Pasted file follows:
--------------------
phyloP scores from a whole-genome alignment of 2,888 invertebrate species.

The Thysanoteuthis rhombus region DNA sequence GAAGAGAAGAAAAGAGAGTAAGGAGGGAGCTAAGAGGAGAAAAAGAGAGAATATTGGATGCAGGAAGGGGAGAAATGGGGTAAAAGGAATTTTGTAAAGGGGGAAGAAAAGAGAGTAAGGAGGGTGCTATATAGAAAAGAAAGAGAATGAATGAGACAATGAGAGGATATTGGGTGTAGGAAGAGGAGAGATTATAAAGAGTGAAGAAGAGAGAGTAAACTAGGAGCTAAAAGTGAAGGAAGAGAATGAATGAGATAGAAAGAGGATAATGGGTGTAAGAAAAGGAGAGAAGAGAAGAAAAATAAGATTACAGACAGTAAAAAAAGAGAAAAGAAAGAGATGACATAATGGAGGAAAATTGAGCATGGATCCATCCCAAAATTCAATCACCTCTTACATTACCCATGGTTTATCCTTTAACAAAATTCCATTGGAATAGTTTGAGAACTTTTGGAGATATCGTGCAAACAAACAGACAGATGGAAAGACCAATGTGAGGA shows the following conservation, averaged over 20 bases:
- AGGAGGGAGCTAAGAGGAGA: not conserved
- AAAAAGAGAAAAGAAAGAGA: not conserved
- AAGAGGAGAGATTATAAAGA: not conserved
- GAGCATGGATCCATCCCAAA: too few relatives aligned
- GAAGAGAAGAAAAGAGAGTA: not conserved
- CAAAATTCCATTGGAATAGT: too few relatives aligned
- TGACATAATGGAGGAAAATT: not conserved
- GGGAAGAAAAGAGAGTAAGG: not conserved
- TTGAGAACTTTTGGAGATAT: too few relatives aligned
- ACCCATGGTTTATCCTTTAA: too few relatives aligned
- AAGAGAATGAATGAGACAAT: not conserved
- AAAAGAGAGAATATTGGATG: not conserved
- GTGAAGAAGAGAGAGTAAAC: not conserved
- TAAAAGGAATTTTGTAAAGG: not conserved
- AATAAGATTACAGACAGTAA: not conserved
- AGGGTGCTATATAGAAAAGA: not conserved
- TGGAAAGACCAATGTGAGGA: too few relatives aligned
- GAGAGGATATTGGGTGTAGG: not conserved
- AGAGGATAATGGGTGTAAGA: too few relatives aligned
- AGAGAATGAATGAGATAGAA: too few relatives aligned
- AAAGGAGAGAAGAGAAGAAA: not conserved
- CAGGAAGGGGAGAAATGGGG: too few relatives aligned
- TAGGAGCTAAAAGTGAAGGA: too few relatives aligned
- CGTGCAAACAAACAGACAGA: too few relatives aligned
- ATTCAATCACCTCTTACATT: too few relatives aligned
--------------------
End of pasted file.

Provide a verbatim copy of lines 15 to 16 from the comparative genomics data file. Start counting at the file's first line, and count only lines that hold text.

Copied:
- GTGAAGAAGAGAGAGTAAAC: not conserved
- TAAAAGGAATTTTGTAAAGG: not conserved